Climate change and other environmental disasters could put 3.1 billion people into extreme poverty by 2050, if no significant steps are taken, says an annual United Nations report on the state of global development.
“While environmental threats such as climate change, deforestation, air and water pollution, and natural disasters affect everyone, they hurt poor countries and poor communities most,” noted the report’s authors.
Though the world has become fairer overall, “environmental threats are among the most grave impediments to lifting human development, and their consequences for poverty are likely to be high,” according to the authors.
The 2013 Human Development Report, released last week by the United Nations Human Development Programme, gives both a global snapshot and extensive predictions of the world’s state of development. Since 1990 the report has featured the Human Development Index, a number roughly based on life expectancy, education and relative income, to compare different countries and regions. This method of comparison has led to the oft-cited top ten countries to live in.
This year’s report, The Rise of the South, looks at the countries that usually lag behind.
“The Industrial Revolution was a story of perhaps a hundred million people, but this is a story of about billions of people,” says Khalid Malik, the report’s lead author in a statement.
Besides the alarming humanitarian risks associated with environmental challenges, the report describes a world that is slowly becoming more equal.
Extreme income poverty has plummeted from 1990, when 43 percent of the globe’s population lived on the equivalent of less than $1.25 a day, to 2008 when 22 percent of the world’s population, or very roughly 1.5 billion people, live at that level of income poverty.
In China alone half a billion people have been lifted out of extreme poverty in that period.
For the first time since the industrial revolution, Brazil, China and India have a roughly equal output to the industrial nations of Europe and North America. By 2030, the authors predict that 80 percent of the world’s middle class will live in what is currently termed the developing world.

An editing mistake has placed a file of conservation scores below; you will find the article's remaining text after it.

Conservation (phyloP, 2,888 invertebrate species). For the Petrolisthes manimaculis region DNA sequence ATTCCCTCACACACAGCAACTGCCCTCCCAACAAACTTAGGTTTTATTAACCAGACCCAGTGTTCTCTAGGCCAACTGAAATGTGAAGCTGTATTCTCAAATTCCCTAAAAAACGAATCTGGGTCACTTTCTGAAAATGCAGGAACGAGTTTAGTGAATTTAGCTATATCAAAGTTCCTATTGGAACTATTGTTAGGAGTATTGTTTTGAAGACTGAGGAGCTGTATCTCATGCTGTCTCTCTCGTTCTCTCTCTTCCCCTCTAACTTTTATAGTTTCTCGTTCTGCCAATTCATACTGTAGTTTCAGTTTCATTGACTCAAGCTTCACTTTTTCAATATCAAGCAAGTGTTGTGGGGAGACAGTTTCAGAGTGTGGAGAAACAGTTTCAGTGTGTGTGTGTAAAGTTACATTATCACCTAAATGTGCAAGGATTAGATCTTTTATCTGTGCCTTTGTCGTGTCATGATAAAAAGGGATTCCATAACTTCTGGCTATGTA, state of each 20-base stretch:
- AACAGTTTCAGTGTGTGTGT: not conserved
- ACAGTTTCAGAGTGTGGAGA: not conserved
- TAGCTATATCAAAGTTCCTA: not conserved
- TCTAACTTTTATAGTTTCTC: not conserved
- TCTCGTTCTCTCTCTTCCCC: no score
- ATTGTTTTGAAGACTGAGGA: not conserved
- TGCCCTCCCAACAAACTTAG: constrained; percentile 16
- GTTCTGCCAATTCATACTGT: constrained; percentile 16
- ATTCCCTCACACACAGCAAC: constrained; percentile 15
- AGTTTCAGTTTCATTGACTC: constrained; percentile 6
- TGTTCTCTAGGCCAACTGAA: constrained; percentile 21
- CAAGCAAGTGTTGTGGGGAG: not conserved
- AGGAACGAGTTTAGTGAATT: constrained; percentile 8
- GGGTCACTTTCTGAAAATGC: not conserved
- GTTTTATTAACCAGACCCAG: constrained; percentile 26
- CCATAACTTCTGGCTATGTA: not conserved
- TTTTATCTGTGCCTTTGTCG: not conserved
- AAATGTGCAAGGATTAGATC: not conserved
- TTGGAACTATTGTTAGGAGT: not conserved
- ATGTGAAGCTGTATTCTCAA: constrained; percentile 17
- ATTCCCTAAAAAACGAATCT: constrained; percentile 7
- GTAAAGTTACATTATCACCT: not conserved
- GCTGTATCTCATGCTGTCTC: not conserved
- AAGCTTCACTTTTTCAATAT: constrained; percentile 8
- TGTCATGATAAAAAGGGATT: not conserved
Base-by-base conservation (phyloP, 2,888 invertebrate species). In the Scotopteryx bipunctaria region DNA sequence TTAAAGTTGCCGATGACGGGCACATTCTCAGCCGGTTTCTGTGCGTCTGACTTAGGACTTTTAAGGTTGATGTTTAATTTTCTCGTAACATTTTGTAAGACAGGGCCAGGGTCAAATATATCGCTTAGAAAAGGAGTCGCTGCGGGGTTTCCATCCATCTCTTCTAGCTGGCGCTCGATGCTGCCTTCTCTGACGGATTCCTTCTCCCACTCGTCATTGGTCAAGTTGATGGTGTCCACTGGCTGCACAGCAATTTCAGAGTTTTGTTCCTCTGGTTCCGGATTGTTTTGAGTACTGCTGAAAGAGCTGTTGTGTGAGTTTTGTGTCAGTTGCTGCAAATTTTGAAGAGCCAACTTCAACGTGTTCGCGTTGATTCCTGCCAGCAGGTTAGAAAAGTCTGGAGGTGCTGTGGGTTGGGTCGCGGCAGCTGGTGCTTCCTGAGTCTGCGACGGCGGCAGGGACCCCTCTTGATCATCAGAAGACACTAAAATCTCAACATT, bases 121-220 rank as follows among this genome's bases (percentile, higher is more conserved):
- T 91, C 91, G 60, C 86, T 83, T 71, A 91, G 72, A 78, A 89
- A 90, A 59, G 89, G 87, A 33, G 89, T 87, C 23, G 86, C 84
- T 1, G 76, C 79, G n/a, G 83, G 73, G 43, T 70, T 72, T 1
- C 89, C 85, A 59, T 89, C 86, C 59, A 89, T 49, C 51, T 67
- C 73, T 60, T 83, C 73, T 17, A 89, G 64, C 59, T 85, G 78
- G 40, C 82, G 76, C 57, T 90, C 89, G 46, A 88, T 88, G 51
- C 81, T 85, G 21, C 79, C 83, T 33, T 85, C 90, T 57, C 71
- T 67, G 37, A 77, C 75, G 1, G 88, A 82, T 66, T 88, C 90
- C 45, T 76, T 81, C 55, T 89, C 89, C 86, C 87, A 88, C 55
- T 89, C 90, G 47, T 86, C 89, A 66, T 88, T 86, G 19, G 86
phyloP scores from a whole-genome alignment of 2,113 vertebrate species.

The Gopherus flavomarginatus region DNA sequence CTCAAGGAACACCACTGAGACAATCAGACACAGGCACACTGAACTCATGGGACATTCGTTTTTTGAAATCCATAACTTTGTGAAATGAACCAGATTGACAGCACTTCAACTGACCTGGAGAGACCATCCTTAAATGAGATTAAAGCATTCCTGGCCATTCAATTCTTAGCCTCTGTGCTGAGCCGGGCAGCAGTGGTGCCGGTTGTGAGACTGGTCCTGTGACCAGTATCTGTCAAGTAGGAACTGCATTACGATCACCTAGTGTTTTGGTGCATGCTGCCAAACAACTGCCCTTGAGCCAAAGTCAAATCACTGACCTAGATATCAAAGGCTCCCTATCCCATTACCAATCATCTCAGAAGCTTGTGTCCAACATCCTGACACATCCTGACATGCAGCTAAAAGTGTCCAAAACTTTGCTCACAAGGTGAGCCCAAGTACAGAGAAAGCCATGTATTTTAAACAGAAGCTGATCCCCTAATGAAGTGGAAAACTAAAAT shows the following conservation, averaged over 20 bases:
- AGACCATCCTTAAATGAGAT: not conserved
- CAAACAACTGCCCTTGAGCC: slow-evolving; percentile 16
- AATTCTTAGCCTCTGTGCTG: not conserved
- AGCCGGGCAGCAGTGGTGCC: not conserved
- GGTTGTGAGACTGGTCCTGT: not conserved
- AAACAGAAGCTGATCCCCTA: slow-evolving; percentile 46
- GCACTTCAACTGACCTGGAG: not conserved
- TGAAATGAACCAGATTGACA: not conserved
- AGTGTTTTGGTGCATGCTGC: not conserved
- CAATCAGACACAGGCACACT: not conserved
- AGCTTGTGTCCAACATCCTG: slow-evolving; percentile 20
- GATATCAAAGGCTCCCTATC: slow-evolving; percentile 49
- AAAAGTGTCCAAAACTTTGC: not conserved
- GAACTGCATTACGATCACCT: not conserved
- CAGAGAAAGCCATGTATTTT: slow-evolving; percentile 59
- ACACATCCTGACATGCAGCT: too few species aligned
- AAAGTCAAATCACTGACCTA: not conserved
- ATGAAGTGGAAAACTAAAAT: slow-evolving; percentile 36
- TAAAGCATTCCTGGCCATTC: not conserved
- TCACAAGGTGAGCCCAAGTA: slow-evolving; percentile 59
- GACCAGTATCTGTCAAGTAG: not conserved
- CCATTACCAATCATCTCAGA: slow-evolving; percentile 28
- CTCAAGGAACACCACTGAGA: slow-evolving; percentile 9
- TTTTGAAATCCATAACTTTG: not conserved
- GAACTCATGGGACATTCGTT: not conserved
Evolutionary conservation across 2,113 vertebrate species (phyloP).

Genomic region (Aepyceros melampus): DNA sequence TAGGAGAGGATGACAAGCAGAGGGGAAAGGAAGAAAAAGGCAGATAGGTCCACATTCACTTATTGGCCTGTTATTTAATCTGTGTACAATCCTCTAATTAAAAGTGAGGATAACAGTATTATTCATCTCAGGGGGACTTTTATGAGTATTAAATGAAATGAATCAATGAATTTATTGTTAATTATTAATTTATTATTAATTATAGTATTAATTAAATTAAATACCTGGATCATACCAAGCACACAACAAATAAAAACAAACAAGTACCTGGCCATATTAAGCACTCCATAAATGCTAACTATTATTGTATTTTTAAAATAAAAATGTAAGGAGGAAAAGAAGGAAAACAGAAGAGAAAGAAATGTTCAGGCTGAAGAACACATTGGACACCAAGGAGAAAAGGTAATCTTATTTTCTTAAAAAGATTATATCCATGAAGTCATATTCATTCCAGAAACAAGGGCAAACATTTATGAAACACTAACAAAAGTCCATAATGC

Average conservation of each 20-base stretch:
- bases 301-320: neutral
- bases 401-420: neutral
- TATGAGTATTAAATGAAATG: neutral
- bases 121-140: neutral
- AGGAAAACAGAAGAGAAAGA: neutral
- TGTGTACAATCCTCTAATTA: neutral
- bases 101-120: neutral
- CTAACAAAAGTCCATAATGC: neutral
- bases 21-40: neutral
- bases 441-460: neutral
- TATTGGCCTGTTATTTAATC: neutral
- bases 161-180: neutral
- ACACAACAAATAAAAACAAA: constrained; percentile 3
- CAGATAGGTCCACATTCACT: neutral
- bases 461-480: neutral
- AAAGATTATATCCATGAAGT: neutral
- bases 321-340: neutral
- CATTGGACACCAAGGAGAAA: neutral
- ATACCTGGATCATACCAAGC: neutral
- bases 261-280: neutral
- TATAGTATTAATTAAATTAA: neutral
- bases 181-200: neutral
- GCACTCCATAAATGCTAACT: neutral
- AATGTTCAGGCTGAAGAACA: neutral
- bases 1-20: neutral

However, because of the risk of environmental disasters those gains could be slowed, halted or even reversed in places such as sub-Saharan Africa and South Asia, according to the report.
The report highlights a paradox long described by experts: while those nations with the lowest development indexes are often not the polluters, they are bound to suffer more from a warming climate.
The report’s authors cite the impact natural disasters have on developing island states, such as Hurricane Ivan’s devastation of Granada, which led in 2004 to an estimated loss equal to twice its GDP.
The 2011 report, which focused on sustainability and equity, looked at the effects global warming could have on agricultural production, a major source of income for many.
Because of environmental challenges, development — not just income levels, but also education levels and life expectancy — would see a sharp decline, especially in sub-Saharan Africa and South Asia.
“Climate change is already exacerbating chronic environmental threats, and ecosystem losses are constraining livelihood opportunities, especially for poor people,” wrote the authors.